Sasi Enterprises v. Assistant Commissioner of Income-tax
[Citation -2014-LL-0130-135]

Citation 2014-LL-0130-135
Appellant Name Sasi Enterprises
Respondent Name Assistant Commissioner of Income-tax
Court SUPREME COURT
Relevant Act Income-tax
Date of Order 30/01/2014
Assessment Year 1991-92
Judgment View Judgment
Keyword Tags interest under section 234a • best judgment assessment • failure to file return • business or profession • appropriate authority • co-operative society • income from business • individual capacity • regular assessment • show-cause notice • prescribed time • statutory limit • issue of notice • belated return • demand notice • advance tax • sales tax • evade tax • mens rea
Bot Summary: The Assistant Commissioner of Income Tax in his complaint stated that the firm through its partners ought to have filed its returns under Section 139(1) of the Act for the assessment year 1991-92 on or before 31 st August, 1991 and Page 4 5 for the assessment year 1992-93 on or before 31 st August, 1992 and A-2 in her individual capacity also should have filed her return for the year 1993-94 under Section 139(1) on or before 31.08.1993 and A-3 also ought to have filed her return for the assessment year 1993-94 on or before 31 st August, 1993, as per Section 139(1) of the Act. Xxx xxx xxx xxx xxx xxx If any person who has sustained a loss in any previous year under the head Profits and gains of business or profession or under the head Capital gains and claims that the loss or any part thereof should be carried forward under sub-section of section 72, or sub-section of section 73, or sub- section or sub-section of section 74, or sub- section of section 74A, he may furnish, within the time allowed under sub-section, a return of loss in the prescribed form and verified in the prescribed manner and containing such other particulars as may be prescribed, and all the provisions of this Act shall apply as if it were a return under sub-section. Further a reference to Sections 142 and 148 is also necessary to properly understand the scope of Section 276CC. Relevant portion of Section 142, as it stood at the relevant time, is quoted below: 142. Sub-section of Section 139, clause sub-section of Section 142 and Section 148 are mentioned in Section 276CC of the Act. Section 276CC applies to situations where an assessee has failed to file a return of income as required under Section 139 of the Act or in response to notices issued to the assessee under Section 142 or Section 148 of the Act. The proviso to Section 276CC takes in only sub-section of Section 139 of the Act and the provisions of Section 142(1)(i) or 148 are conspicuously absent. In short, the offence under Section 276CC is attracted on failure to comply with the provisions of Section 139(1) or failure to respond to the notice issued under Section 142 or Section 148 of the Act within the time limit specified therein.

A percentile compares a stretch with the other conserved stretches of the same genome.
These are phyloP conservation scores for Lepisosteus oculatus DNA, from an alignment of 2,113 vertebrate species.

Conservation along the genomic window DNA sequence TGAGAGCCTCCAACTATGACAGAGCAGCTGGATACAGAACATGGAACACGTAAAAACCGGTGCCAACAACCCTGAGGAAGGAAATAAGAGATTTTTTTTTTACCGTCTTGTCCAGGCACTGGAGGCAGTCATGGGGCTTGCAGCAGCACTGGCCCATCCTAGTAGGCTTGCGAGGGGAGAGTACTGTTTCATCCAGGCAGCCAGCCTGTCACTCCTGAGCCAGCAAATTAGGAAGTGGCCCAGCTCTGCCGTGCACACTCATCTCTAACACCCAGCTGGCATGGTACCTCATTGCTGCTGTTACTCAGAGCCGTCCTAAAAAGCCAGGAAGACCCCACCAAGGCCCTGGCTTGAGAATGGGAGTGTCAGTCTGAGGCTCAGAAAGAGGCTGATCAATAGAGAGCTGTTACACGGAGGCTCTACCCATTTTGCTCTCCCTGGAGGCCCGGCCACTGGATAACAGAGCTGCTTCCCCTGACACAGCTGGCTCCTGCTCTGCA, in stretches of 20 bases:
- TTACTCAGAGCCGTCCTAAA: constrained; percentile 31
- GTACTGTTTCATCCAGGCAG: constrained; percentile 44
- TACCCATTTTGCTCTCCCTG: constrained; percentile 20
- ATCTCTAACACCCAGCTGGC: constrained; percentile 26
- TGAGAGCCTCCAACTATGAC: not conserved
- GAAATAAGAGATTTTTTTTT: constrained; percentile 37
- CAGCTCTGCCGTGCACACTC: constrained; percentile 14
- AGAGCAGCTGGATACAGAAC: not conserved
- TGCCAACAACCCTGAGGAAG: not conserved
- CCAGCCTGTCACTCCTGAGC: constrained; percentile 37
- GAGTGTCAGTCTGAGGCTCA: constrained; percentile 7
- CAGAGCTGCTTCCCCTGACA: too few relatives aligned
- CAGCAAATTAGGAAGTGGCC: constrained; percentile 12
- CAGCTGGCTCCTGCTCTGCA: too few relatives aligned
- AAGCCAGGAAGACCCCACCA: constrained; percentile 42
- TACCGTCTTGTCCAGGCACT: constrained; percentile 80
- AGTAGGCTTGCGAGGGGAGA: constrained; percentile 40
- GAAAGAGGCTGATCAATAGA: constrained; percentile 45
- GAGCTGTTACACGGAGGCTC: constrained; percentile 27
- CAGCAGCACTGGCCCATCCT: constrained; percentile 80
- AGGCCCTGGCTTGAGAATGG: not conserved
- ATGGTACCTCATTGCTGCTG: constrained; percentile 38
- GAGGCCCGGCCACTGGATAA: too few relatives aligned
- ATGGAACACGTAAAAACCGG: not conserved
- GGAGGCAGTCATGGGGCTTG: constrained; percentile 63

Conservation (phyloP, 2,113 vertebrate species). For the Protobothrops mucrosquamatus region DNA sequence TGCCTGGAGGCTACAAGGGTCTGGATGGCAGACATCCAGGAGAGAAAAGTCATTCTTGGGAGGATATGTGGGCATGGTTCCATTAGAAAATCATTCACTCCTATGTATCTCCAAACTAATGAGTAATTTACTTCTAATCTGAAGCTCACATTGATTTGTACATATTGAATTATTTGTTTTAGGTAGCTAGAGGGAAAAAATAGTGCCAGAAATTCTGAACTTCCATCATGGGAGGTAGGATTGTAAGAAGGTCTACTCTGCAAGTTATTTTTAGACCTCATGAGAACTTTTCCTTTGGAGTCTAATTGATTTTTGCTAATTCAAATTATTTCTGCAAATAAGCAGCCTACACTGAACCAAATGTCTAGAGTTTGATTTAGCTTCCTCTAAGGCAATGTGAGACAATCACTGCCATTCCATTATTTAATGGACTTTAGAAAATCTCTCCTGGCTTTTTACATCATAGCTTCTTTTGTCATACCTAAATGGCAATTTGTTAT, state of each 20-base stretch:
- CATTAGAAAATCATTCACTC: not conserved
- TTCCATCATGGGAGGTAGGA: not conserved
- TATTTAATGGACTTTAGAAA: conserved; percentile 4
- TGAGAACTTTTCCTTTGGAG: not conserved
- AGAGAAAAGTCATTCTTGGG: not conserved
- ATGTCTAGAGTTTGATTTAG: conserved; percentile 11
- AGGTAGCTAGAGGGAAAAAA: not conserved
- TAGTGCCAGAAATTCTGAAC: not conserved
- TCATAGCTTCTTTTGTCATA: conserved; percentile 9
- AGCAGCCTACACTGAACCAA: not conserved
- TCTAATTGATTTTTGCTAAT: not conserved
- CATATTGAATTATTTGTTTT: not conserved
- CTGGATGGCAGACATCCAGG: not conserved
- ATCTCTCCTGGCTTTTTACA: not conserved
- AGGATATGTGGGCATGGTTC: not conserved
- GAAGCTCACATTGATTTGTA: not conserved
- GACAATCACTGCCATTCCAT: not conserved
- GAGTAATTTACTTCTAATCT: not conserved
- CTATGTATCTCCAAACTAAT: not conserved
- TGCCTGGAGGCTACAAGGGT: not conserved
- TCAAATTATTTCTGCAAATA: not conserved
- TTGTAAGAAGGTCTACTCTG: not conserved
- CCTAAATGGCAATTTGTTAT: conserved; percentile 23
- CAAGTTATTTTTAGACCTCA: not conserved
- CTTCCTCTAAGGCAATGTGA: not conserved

REPORTABLE IN SUPREME COURT OF INDIA CRIMINAL APPELLATE JURISDICTION CRIMINAL APPEAL NO.61 OF 2007 Sasi Enterprises Appellant Versus Assistant Commissioner of Income Tax Respondent WITH CRIMINAL APPEAL NOs.62, 63 & 64 OF 2007 JUDGMENT K.S. Radhakrishnan, J. 1. We are concerned with four Criminal Appeals No.61 to 64 of 2007, out of which two Criminal Appeals No.61 of 2007 and 63 of 2007 relate to M/s Sasi Enterprises, registered partnership firm, of which Ms. J. Jayalalitha and Mrs. N. Sasikala are partners, which relate to assessment years 1991-92 and 1992-93 respectively. Criminal Appeal Nos.62 Page 1 2 and 63 of 2007 relate to J. Jayalalitha and N. Sasikala respectively for assessment years 1993-94. Proceedings giving rise to these appeals originated from complaints filed by Assistant Commissioner of Income Tax, Chennai, before Additional Chief Metropolitan Magistrate (Egmore), Chennai, for willful and deliberate failure to file returns for assessment years 1991-92, 1992-93 and hence committing offences punishable under Section 276 CC of Income Tax Act, 1961 (for short Act ). Complaints were filed on 21.8.1997 after getting sanction from Commissioner of Income Tax, Central II, Chennai under Section 279(1) of Income Tax Act. Appellants filed two discharge petitions under Section 245(2) Cr.P.C., which were dismissed by Chief Metropolitan Magistrate vide order dated 14.6.2006. Appellants preferred Crl. R.C. Nos.781 to 786 of 2006 before High Court of Madras which were dismissed by High Court vide its common order dated 2.12.2006, which are subject matters of these appeals. Page 2 3 2. M/s Sasikala Enterprises was formed as partnership firm by deed dated 06.02.1989 with N. Sasikala and T.V. Dinakaran as its partners, which was later reconstituted with effect from 04.05.1990 with J. Jayalalitha and N. Sasikala as partners. firm did business through two units, namely, M/s Fax Universal and M/s J.S. Plan Printers, which, inter alia, included business in running all kinds of motor cars, dealing in vehicles and goods etc. In complaint E.O.C.C. No.202 of 1997 filed before Chief Metropolitan Magistrate, Egmore, M/s Sasi Enterprises was shown as first accused (A-1) and J. Jayalalitha and N. Sasikala were shown as (A-2) and (A-3) respectively, who were stated to be responsible for day-to-day business of firm during assessment years in question and were individually, jointly and severally made responsible and liable for all activities of firm. Partnership deed dated 04.05.1990 itself stated that partners, A-2 and A-3 are responsible and empowered to operate bank accounts, have full and equal rights in management of firm in its business activities, deploy funds for business of firm, appoint Page 3 4 staff, watchman etc. and to represent firm before income tax, sales tax and other authorities. 3. M/s Sasi Enterprises, firm, did not file any returns for assessment year 1991-92 and 1992-93, for which firm and its partners are being prosecuted under Section 276 CC of Act. J. Jayalalitha and N. Sasikala did not file returns for assessment year 1993-94 and hence they are being prosecuted for that breach (in their individual capacity) separately but not for assessment years 1991- 92 or 1992-93 and their returns have been filed as individual assessee by them for assessment years 1991-92 and 1992-93, though belatedly on 20.11.1994 and 23.02.1994 respectively. In those returns it was mentioned that accounts of firm had not been finalized and no returns of firm had been filed. 4. Assistant Commissioner of Income Tax in his complaint stated that firm through its partners ought to have filed its returns under Section 139(1) of Act for assessment year 1991-92 on or before 31 st August, 1991 and Page 4 5 for assessment year 1992-93 on or before 31 st August, 1992 and A-2 in her individual capacity also should have filed her return for year 1993-94 under Section 139(1) on or before 31.08.1993 and A-3 also ought to have filed her return for assessment year 1993-94 on or before 31 st August, 1993, as per Section 139(1) of Act. accused persons, it was pointed out, did not bother to file returns even before end of respective assessment years, nor had they filed any return at outer statutory limit prescribed under Section 139(4) of Act i.e. at end of March of assessment year. It was also pointed out that survey was conducted in respect of firm under Section 133A on 25.08.1992 and following that notice under Section 148 was served on partnership firm on 15.2.1994 to file return of income tax for years in question. Though notice was served on 16.2.1994, no return was filed within time granted in notice. Neither return was filed, nor particulars of income were furnished. For assessment year 1991-92, it was stated that pre-assessment notice was served on 18.12.1995, notice under Section Page 5 6 142(1)(ii) giving opportunities was also issued on 20.07.1995. department made best judgment assessment for assessment year 1991-92 under Section 144 on total income of Rs.5,84,860/- on 08.02.1996 and tax was determined as Rs.3,02,434/- and demand notice for Rs.9,95,388/- was issued as tax and interest payable on 08.02.1996. 5. For assessment year 1992-93, best judgment assessment under Section 144 was made on 9.2.1996 on firm on total income of Rs.14,87,930/- and tax determined at Rs.8,08,153/-, demand notice was issued towards tax and interest payable. 6. We may indicate, so far as A-2 is concerned, due date for filing of return of income as per Section 139(1) of Act for assessment year 1993-94 was 31.8.1993. Notice under Section 142(1)(i) was issued to A-2 calling for return of income on 18.1.1994. said notice was served on her on 19.1.1994. Reminders were issued on 10.2.1994, 22.8.1994 and 23.8.1995. No return was filed as required Page 6 7 under Section 139(4) before 31.3.1995. Department on 31.7.1995 issued notice under Section 142(1)(ii) calling for particulars of income and other details for completion of assessment. Neither return of income was filed nor particulars of income were furnished. Best judgment assessment under Section 144 was made on 9.2.1996 on total income of Rs.1,04,49,153/- and tax determined at Rs.46,68,676/- and demand of Rs.96,98,801/-, inclusive of interest at Rs.55,53,882/- was raised after adjusting pre-paid tax of Rs.5,23,756/-. Department then issued show- cause notice for prosecution under Section 276CC on 14.6.1996. Later, sanction for prosecution was accorded by Commissioner of Income Tax on 3.10.1996. 7. A-3 also failed to file return of income as per Section 139(1) for assessment year 1993-94 before due date i.e. 31.8.1993. Notice under Section 142(1)(i) was issued to A-3 calling for filing of return of income on 8.11.1995. Further, notice was also issued under Section 142(1)(ii) on 21.7.1995 calling for particulars of income and Page 7 8 other details for completion of assessment. Neither return of income was filed nor particulars of income were furnished. Best judgment assessment under Section 144 was made on 8.2.1996 on total income of Rs.70,28,110/- and tax determined at Rs.26,86,445/-. total tax payable, inclusive of interest due was Rs.71,19,527/-. After giving effect to appellate order, total income was revised by Rs.19,25,000/-, resulting in tax demand of Rs.20,23,279/-, inclusive of interest levied. Later, show- cause notice for prosecution under Section 276CC was issued to A-3 on 7.8.1996. A-3 filed replies on 24.11.1996 and 24.3.1997. Commissioner of Income Tax accorded sanction for prosecution on 4.8.1997. 8. We may incidentally also point out, final tax liability so far as firm is concerned, was determined as Rs.32,63,482/- on giving effect to order of Income Tax Appellate Tribunal (B Bench), Chennai dated 1.9.2006 and after giving credit of pre-paid tax for assessment year 1991-92. For assessment year 1992-93 for Page 8 9 firm, final tax liability was determined at Rs.52,47,594/- on giving effect to order of Income Tax Appellate Tribunal (B Bench), Chennai dated 1.9.2006 and after giving credit of pre-paid tax. So far as A-2 is concerned, for assessment year 1993-94 final tax liability was determined at Rs.12,54,395/- giving effect to order of Income Tax Appellate Tribunal (B Bench), Chennai dated 11.10.2008 after giving credit to pre-paid tax. So far as A-3 is concerned, for assessment year 1993-94, final tax liability was determined as Rs.9,81,870/- after giving effect to order of Income Tax Appellate Tribunal (B Bench), Chennai dated 14.9.2004 and after giving credit to pre-paid tax. 9. We have already indicated, for not filing of returns and due to non-compliance of various statutory provisions, prosecution was initiated under Section 276CC of Act against all accused persons and complaints were filed on 21.08.1997 before Chief Metropolitan Magistrate, Page 9 10 which High Court by impugned order has permitted to go on. 10. Shri Shekhar Naphade, learned senior counsel appearing for appellants, submitted that High Court did not appreciate scope of Section 276CC of Act. Learned senior counsel pointed out that once it is established that on date of complaint i.e. on 21.08.1997 assessment had not attained finality, complaint became pre-mature as on date of complaint and no offence had taken place and all ingredients of offence under Section 276 of Act were not satisfied. Learned senior counsel pointed out that unless and until it is shown that failure to file return was willful or deliberate, no prosecution under Section 276CC could be initiated. Learned senior counsel pointed out that in fact, second accused in her individual return had disclosed that firm was doing business and that it had some income and hence, it cannot be said that A-2 had concealed fact that firm had any intention to evade tax liability. Page 10 11 Learned senior counsel also submitted that whether assessee had committed any offence or not will depend upon final assessment of income and tax liability determined by appropriate authority and not on assessment made by assessing officer. Placing reliance on proviso to Section 276CC learned senior counsel submitted that, that is only interpretation that could be given to Section 276CC. In support of his contention reliance was placed on Judgment of this Court in Commissioner of Wealth Tax, Gujarat v. Vimlaben Vadilal Mehta (Smt.) (1983) 4 SCC 692, Commissioner of Wealth Tax, Gujarat, Ahmedabad v. Vadilal Lallubhai & Ors. (1983) 4 SCC 697 and State of H.P. and others v. Gujarat Ambuja Cement Ltd. and another (2005) 6 SCC 499. Referring to Section 278E of Act, learned senior counsel submitted that till assessment does not attain finality, Section 276CC is not complete and presumption under Section 278E is not attracted. Learned senior counsel also submitted that High Court has wrongly applied principles laid down by this Court in Prakash Nath Khanna Page 11 12 and another v. Commissioner of Income Tax and another (2004) 9 SCC 686, in any view, which calls for reconsideration. Learned senior counsel submitted that said Judgment deals with factum of proviso to Section 276CC of Act which lays down that there is no offence if tax amount does not exceed Rs.3,000/-. 11. Shri Sidharth Luthra, learned Additional Solicitor General of India, appearing for Revenue, on other hand, submitted that Section 139 of Act placed statutory mandate on every person to file income tax return in prescribed form and in prescribed manner before due date i.e. 31 st August of relevant assessment year. Learned ASG submitted that on breach of Section 139(1) of Act, cause of action to prosecute assessee arises subject to other ingredients of Section 276CC of Act. Learned ASG pointed out that what is relevant in proceedings, is not only due date prescribed in Section 139(1) of Act, but also time prescribed under Section 142 and 148 of Act, by which Page 12 13 further opportunities have been given to file return in prescribed time. In other words, Section 276CC, according to learned ASG, applies to situation where assessee has failed to file return of income as required under Section 139 of Act or in response to notices issued to assessee under Section 142 or Section 148 of Act. Learned ASG also submitted that scope of proviso to Section 276CC to protect genuine assessees who either file their return belatedly but within end of assessment year or those who paid substantial amount of their tax dues by pre-paid taxes. Considerable reliance was placed on Judgment of this Court in Prakash Nath Khanna and another (supra). Reliance was also placed on Judgment of this Court in Maya Rani Punj (Smt.) v. Commissioner of Income Tax, Delhi (1986) 1 SCC 445. 12. Learned ASG also explained scope of Section 278E by placing reliance on P.R. Metrani v. Commissioner of Income Tax, Bangalore (2007) 1 SCC 789, Kumar Exports v. Sharma Carpets (2009) 2 SCC 513, and Page 13 14 submitted that pendency of appellate proceedings is not relevant factor in relation to prosecution under Section 276CC. Reference was also made to Ravinder Singh v. State of Haryana (1975) 3 SCC 742 and Standard Chartered Bank and others v. Directorate of Enforcement and others (2006) 4 SCC 278. Learned ASG submitted that Judgment in Prakash Nath Khanna (supra) calls for no reconsideration, as same has been uniformly applied by this Court as well as by various High Courts. Learned ASG also pointed out that appellants have been indulging in litigative exercises by which they could hold up proceedings for almost two decades and that trial court has rightly rejected application for discharge, which was affirmed by High Court and same calls no interference by this Court. 13. We may formulate questions that arise for our consideration, which are as under: Page 14 15 (1) Whether assessee has liability/duty to file return under Section 139(1) of Act within due date prescribed therein? (2) What is effect of best judgment assessment under Section 144 of Act and will it nullify liability of assessee to file its return under Section 139(1) of Act? (3) Whether non-filing of return under Section 139(1) of Act, as well as non-compliance of time prescribed under Sections 142 and 148 of Act are grounds for invocation of provisions of Section 276CC of Act? (4) Whether pendency of appellate proceedings relating to assessment or non-attaining finality of assessment proceedings is bar in initiating prosecution proceedings under Section 276CC due to non-filing of returns? (5) What is scope of Section 278E of Act, and at what stage presumption can be drawn by Court? Page 15 16 14. We may, at outset, point out that appellants had earlier approached this Court and filed SLP(C) Nos.3655- 3658 of 2005 which were disposed of by this Court directing trial court to dispose of petition for discharge within period of two months by its order dated 03.03.2006. Learned Chief Metropolitan Magistrate rejected petitions vide its order dated 14.06.2006. Though High Court affirmed said order vide its judgment dated 02.12.2006, these appeals were kept pending before this Court over six years for one reason or another. 15. We are, in these appeals, concerned with question of non-filing of returns by appellants for assessment year 1991-92, 1992-93 and 1993-94. Each and every order passed by revenue as well as by Courts were taken up before higher courts, either through appeals, revisions or writ petitions. details of various proceedings in respect of these appeals are given in paragraph 30 of written submissions filed by revenue, which reveals dilatory tactics adopted in these Page 16 17 cases. Courts, we caution, be guarded against those persons who prefer to see it as medium for stalling all legal processes. We do not propose to delve into those issues further since at this stage we are concerned with answering questions which have been framed by us. 16. Section 139 of Act prior to 1989-90 and after, placed statutory mandate on every person to file income tax return in prescribed form and in prescribed manner. Direct Tax Laws (Amendment) Act, 1987 with effect from 01.04.1989 made various amendments to Income Tax Act, by which assessing officer has no power to extend time for filing return of income under Section 139(1) and to extend time for filing under Section 139(3), return of loss intended to be carried forward. time prescribed for filing belated return under Section 139(4) or revised return under Section 139(5) was reduced to one year from end of relevant assessment year. provision of Section 139(2) stood incorporated in Section 142(1)(i). notice under Page 17 18 Section 142(1)(i) to furnish return of income cannot be issued in course of assessment year itself and need not give person concerned minimum period of 30 days for furnishing return. When return is furnished pursuant to notice under Section 142(1)(i), assessment may be made under Section 143 without recourse to Section 147. Further, with deletion of Section 271(1)(a), penalty for failure to furnish in due time return of income under Section 139(1), is abolished. Levy of punitive interest under Section 234A made mandatory and discretion of assessing officer to reduce or waive interest was taken away. Non-compliance with notice under Section 142(1)(i) may attract prosecution under Section 276CC. 17. Income Tax Act, therefore, had stipulated both penalty under Section 271(1)(a) and prosecution under Section 276CC, former for depriving taxes due to exchequer and later for offence/infraction committed. As already indicated by Taxation Laws (Amendment) Act, 1989, penalty provision under Section 271(1)(a) had been Page 18 19 deleted w.e.f. 01.04.1989 and provision for levy of mandatory/compulsory interest under Section 234A of Act was introduced. But, legislature has never waived or relaxed its prosecuting provisions under Section 276CC of Act for infraction or non-furnishing of return of income. 18. Section 139 of Act, as it stood at relevant time, reads as under: 139. (1) Every person, if his total income or total income of any other person in respect of which he is assessable under this Act during previous year exceeded maximum amount which is not chargeable to income-tax, shall, on or before due date, furnish return of his income or income of such other person during previous year, in prescribed form and verified in prescribed manner and setting forth such other particulars as may be prescribed. Explanation: In this sub-section, due date means- (a) where assessee is company, 30 th day of November of assessment year; (b) where assessee is person, other than company.- (i) in case where accounts of assessee are required under this Act or nay other law to be Page 19 20 audited, or where report of any accountant is required to be furnished under section 80HHC or Section 80HHD or in case of co-operative society, 31st day of October of assessment year: (ii) in case where total income referred to in this sub-section includes any income from business or profession, not being case falling under sub- clause (i), 31st day of August of assessment year : (iii) in any other case, 30 th day of June of assessment year. xxx xxx xxx xxx xxx xxx (3) If any person who has sustained loss in any previous year under head Profits and gains of business or profession or under head Capital gains and claims that loss or any part thereof should be carried forward under sub-section (1) of section 72, or sub-section (2) of section 73, or sub- section (1) or sub-section (3) of section 74, or sub- section (3) of section 74A, he may furnish, within time allowed under sub-section (1), return of loss in prescribed form and verified in prescribed manner and containing such other particulars as may be prescribed, and all provisions of this Act shall apply as if it were return under sub-section (1). (4) Any person who has not furnished return within time allowed to him under sub-section (1), or within time allowed under notice issued under sub-section (1) of section 142, may Page 20 21 furnish return for any previous year at any time before expiry of one year from end of relevant assessment year or before completion of assessment, whichever is earlier: xxx xxx xxx xxx xxx xxx 19. plain reading of above provisions indicates that it is mandatory on part of assessee to file return before due date. Explanation (a) to said section defines term due date , which is 30 th November of assessment year. consequence of non-filing of return on time has also been stipulated in Act. Further reference to Sections 142 and 148 is also necessary to properly understand scope of Section 276CC. Relevant portion of Section 142, as it stood at relevant time, is quoted below: 142. Inquiry before assessment.- (1) For purpose of making assessment under this Act, Assessing Officer may serve on any person who has made return under section 139 or in whose case time allowed under sub- section (1) of that section for furnishing return has expired] notice requiring him, on date to be therein specified,- Page 21 22 (i) where such person has not made return within time allowed under sub-section (1) of section 139, to furnish return of his income or income of any other person in respect of which he is assessable under this Act, in prescribed form and verified in prescribed manner and setting forth such other particulars as may be prescribed, or xxx xxx xxx xxx xxx xxx 20. Section 148 refers to issue of notice where income has escaped assessment. Relevant portion of same is also extracted hereinbelow for ready reference: 148. (1) Before making assessment, reassessment or recomputation under section 147, Assessing Officer shall serve on assessee notice requiring him to furnish within such period, not being less than thirty days, as may be specified in notice, return of his income or income of any other person in respect of which he is assessable under this Act during previous year corresponding to relevant assessment year, in prescribed form and verified in prescribed manner and setting forth such other particulars as may be prescribed; and provisions of this Act shall, so far as may be, apply accordingly as if such return were return required to be furnished under section 139. Page 22 23 (2) Assessing Officer shall, before issuing any notice under this section, record his reasons for doing so. 21. Sub-section (1) of Section 139, clause (i) sub-section (1) of Section 142 and Section 148 are mentioned in Section 276CC of Act. Section 276CC is extracted as under: 276CC. Failure to furnish returns of income. If person wilfully fails to furnish in due time return of income which he is required to furnish under sub-section (1) of section 139 or by notice given under clause (i) of sub-section (1) of section 142 or section 148, he shall be punishable,- (i) in case where amount of tax, which would have been evaded if failure had not been discovered, exceeds one hundred thousand rupees, with rigorous imprisonment for term which shall not be less than six months but which may extend to seven years and with fine; (ii) in any other case, with imprisonment for term which shall not be less than three months but which may extend to three years and with fine: Provided that person shall not be proceeded against under this section for failure to furnish in due time return of income under sub-section (1) of section 139- (i) for any assessment year commencing prior to 1st day of April, 1975 ; or (ii) for any assessment year commencing on or after 1st day of April, 1975 , if- Page 23 24 (a) return is furnished by him before expiry of assessment year; or (b) tax payable by him on total income determined on regular assessment, as reduced by advance tax, if any, paid, and any tax deducted at source, does not exceed three thousand rupees. 22. constitutional validity of Section 276CC, was upheld by Karnataka High Court in Sonarome Chemicals Pvt. Ltd. and others v. Union of India and others (2000) 242 ITR 39 (Kar) holding that it does not violate Article 14 of 21 of Constitution. Section punishes person who willfully fails to furnish return of income in time . explanation willful default, as observed by Wilber Force J. in Wellington v. Reynold (1962) 40 TC 209 is some deliberate or intentional failure to do what tax payer ought to have done, knowing that to omit to do so was wrong . assessee is bound to file return under Section 139(1) of Act on or before due date. outer limit is fixed for filing of return as 31 st August of assessment year, over and above, in present case, not Page 24 25 only return was not filed within due date prescribed under Section 139(1) of Act, but also time prescribed under Section 142 and 148 of Act and further opportunity given to file return in prescribed time was also not availed of. 23. Section 276CC applies to situations where assessee has failed to file return of income as required under Section 139 of Act or in response to notices issued to assessee under Section 142 or Section 148 of Act. proviso to Section 276CC gives some relief to genuine assesses. proviso to Section 276CC gives further time till end of assessment year to furnish return to avoid prosecution. In other words, even though due date would be 31st August of assessment year as per Section 139(1) of Act, assessee gets further seven months time to complete and file return and such return though belated, may not attract prosecution of assessee. Similarly, proviso in clause ii(b) to Section 276CC also provides that if tax payable determined by regular Page 25 26 assessment has reduced by advance tax paid and tax deducted at source does not exceed Rs.3,000/-, such assessee shall not be prosecuted for not furnishing return under Section 139(1) of Act. Resultantly, proviso under Section 276CC takes care of genuine assesses who either file returns belatedly but within end of assessment year or those who have paid substantial amounts of their tax dues by pre-paid taxes, from rigor of prosecution under Section 276CC of Act. 24. Section 276CC, it may be noted, takes in sub-section (1) of Section 139, Section 142(1)(i) and Section 148. But, proviso to Section 276CC takes in only sub-section (1) of Section 139 of Act and provisions of Section 142(1)(i) or 148 are conspicuously absent. Consequently, benefit of proviso is available only to voluntary filing of return as required under Section 139(1) of Act. In other words, proviso would not apply after detection of failure to file return and after notice under Section 142(1)(i) or 148 of Act is issued calling for filing of return of income. Page 26 27 Proviso, therefore, envisages filing of even belated return before detection or discovery of failure and issuance of notices under Section 142 or 148 of Act. 25. We may in this respect also refer to sub-section (4) to Section 139 wherein legislature has used expression whichever is earlier . Both Section 139(1) and Sub-Section (1) of Section 142 are referred to in sub-section (4) to Section 139, which specify time limit. Therefore, expression whichever is earlier has to be read with time if allowed under sub-section (1) to Section 139 or within time allowed under notice issued under sub-section (1) of Section 142, whichever is earlier. So far as present case is concerned, it is already noticed that assessee had not filed return either within time allowed under sub-section (1) to Section 139 or within time allowed under notices issued under sub-section (1) to Section 142. 26. We have indicated that on failure to file returns by appellants, income tax department made best judgment assessment under Section 144 of Act and later Page 27 28 show cause notices were issued for initiating prosecution under Section 276CC of Act. Proviso to Section 276CC nowhere states that offence under Section 276CC has not been committed by categories of assesses who fall within scope of that proviso, but it is stated that such person shall not be proceeded against. In other words, it only provides that under specific circumstances subject to proviso, prosecution may not be initiated. assessee who comes within clause 2(b) to proviso, no doubt has also committed offence under Section 276CC, but is exempted from prosecution since tax falls below Rs.3,000/-. Such assessee may file belated return before detection and avail benefit of proviso. Proviso cannot control main section, it only confers some benefit to certain categories of assesses. In short, offence under Section 276CC is attracted on failure to comply with provisions of Section 139(1) or failure to respond to notice issued under Section 142 or Section 148 of Act within time limit specified therein. Page 28 29 27. We may indicate that above reasoning has support of Judgment of this Court in Prakash Nath Khanna (supra). When we apply above principles to facts of case in hand, contention of learned senior counsel for appellant that there has not been any willful failure to file their return cannot be accepted and on facts, offence under Section 276CC of Act has been made out in all these appeals and rejection of application for discharge calls for no interference by this Court. 28. We also find no basis in contention of learned senior counsel for appellant that pendency of appellate proceedings is relevant factor for not initiating prosecution proceedings under Section 276CC of Act. Section 276CC contemplates that offence is committed on non-filing of return and it is totally unrelated to pendency of assessment proceedings except for second part of offence for determination of sentence of offence, department may resort to best judgment Page 29 30 assessment or otherwise to past years to determine extent of breach. language of Section 276CC, in our view, is clear so also legislative intention. It is trite law that as already held by this Court in B. Permanand v. Mohan Koikal (2011) 4 SCC 266 that language employed in statute is determinative factor of legislative intent. It is well settled principle of law that court cannot read anything into statutory provision which is plain and unambiguous . If it was intention of legislature to hold up prosecution proceedings till assessment proceedings are completed by way of appeal or otherwise same would have been provided in Section 276CC itself. Therefore, contention of learned senior counsel for appellant that no prosecution could be initiated till culmination of assessment proceedings, especially in case where appellant had not filed return as per Section 139(1) of Act or following notices issued under Section 142 or Section 148 does not arise. Page 30 31 29. We are also of view that declaration or statement made in individual returns by partners that accounts of firm are not finalized, hence no return has been filed by firm, will not absolve firm in filing statutory return under section 139(1) of Act. firm is independently required to file return and merely because there has been best judgment assessment under Section 144 would not nullify liability of firm to file return as per Section 139(1) of Act. Appellants contention that since they had in their individual returns indicated that firm s accounts had not been finalized, hence no returns were filed, would mean that failure to file return was not willful, cannot be accepted. 30. Section 278E deals with presumption as to culpable mental state, which was inserted by Taxation Laws (Amendment and Miscellaneous Provisions) Act, 1986. question is on whom burden lies, either on prosecution or assessee, under Section 278E to prove whether assessee has or has not committed willful Page 31 32 default in filing returns. Court in prosecution of offence, like Section 276CC has to presume existence of mens rea and it is for accused to prove contrary and that too beyond reasonable doubt. Resultantly, appellants have to prove circumstances which prevented them from filing returns as per Section 139(1) or in response to notices under Sections 142 and 148 of Act. 31. We, therefore, find no reason to interfere with order passed by High Court. appeals, therefore, lack merits and same are dismissed and Criminal Court is directed to complete trial within four months from date of receipt of this Judgment. . J. (K.S. Radhakrishnan) .J. (A.K. Sikri) New Delhi, January 30, 2014. Page 32 Sasi Enterprises v. Assistant Commissioner of Income-tax